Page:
Subscribe / Unsubscribe Enewsletters | Login | Register

Pencil Banner

Review: iPad Air 2 is the best tablet ever (until next year)

Susie Ochs | Nov. 13, 2014
It's a little thinner. It's a little lighter. It's a whole lot faster. All of this makes the iPad Air 2 both more of the same and better than ever.

It's a little thinner. It's a little lighter. It's a whole lot faster. All of this makes the iPad Air 2 both more of the same and better than ever.

The form-factor didn't change since last year's redesign, but even though the iPad Air 2 is slimmer than its predecessor, Apple didn't sacrifice battery life. The company claims up to 10 hours using Wi-Fi, and in three battery rundown tests I averaged 10 hours and 14 minutes of continuously watching a 720p video.

The camera is good enough that you might actually use it. Oh, and Touch ID gives it parity with the iPhone lineup, as well as enabling online-only Apple Pay — at least for now. (Don't forget, iFixit found an NFC chip tucked inside. Apple wouldn't put one in for nothing, right?)

It's a looker

The new gold color is lovely. But I wish you could choose the color of the front bezel, because the bezel on the gold iPad is white. I've used a couple of silver iPads with while bezels, and I just think videos and photos pop better when framed with black — especially letterboxed video, since those bars are black. But the Touch ID button looks splendid in gold, it must be said.

I do miss the switch, which you could previously designate to lock the rotation or mute the iPad's sound. Now you need to swipe up to engage the rotation lock in Control Center, and mute the volume either with the slider in that same Control Center, or by holding down the volume-down button.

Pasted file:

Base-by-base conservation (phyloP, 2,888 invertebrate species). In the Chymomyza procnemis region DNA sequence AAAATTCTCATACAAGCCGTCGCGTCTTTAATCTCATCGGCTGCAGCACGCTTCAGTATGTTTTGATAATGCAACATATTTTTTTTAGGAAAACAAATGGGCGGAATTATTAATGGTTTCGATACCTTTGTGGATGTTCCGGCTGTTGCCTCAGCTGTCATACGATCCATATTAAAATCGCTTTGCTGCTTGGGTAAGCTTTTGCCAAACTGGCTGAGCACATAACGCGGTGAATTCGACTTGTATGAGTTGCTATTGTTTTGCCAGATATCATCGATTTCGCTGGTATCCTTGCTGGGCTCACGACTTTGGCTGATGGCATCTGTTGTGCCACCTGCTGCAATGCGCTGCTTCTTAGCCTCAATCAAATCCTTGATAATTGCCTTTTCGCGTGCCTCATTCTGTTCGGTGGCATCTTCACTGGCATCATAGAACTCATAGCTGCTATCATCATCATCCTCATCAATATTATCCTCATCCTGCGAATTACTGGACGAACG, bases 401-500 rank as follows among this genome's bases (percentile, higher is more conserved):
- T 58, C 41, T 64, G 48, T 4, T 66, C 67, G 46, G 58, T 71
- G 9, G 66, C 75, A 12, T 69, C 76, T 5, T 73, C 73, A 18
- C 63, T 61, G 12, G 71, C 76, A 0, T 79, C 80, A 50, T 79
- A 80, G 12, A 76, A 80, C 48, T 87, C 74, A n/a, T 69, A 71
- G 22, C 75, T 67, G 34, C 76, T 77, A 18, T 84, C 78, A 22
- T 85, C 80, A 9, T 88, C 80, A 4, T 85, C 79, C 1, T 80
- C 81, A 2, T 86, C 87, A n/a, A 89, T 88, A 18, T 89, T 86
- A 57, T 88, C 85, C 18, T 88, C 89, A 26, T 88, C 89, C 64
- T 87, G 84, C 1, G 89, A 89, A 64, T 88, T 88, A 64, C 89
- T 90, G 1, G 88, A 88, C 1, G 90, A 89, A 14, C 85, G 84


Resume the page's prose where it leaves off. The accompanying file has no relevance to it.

Apple did shave 20 percent off the thickness of the iPad Air 2 compared to the last version. It's just 6.1mm thick. It feels more like a thin magazine than a tablet. At 0.96 pound for the Wi-Fi version, the weight isn't dramatically lighter than the previous iPad Air, which weighs an even 1 pound, but if you're transitioning from a larger iPad (the 4th generation and earlier), you'll definitely notice how much lighter this is.

Its weight seemed to disappear in my handbag, only slightly heavier than an iPad mini (0.73 pound). I held it with one hand for long reading sessions (turning pages with my other hand) without getting tired.

The other most noticeable difference is the antireflective coating on the screen. It's much easier to see in bright sunlight than ever. I brought it to an outdoor concert on a completely cloudless day, and my son happily played Toca Boca apps all day with the brightness all the way up. I'd still love a couple more notches of brightness for the sunniest conditions, but you can really see what's on screen, and that's a big improvement.

 

1  2  3  Next Page 

Sign up for Computerworld eNewsletters.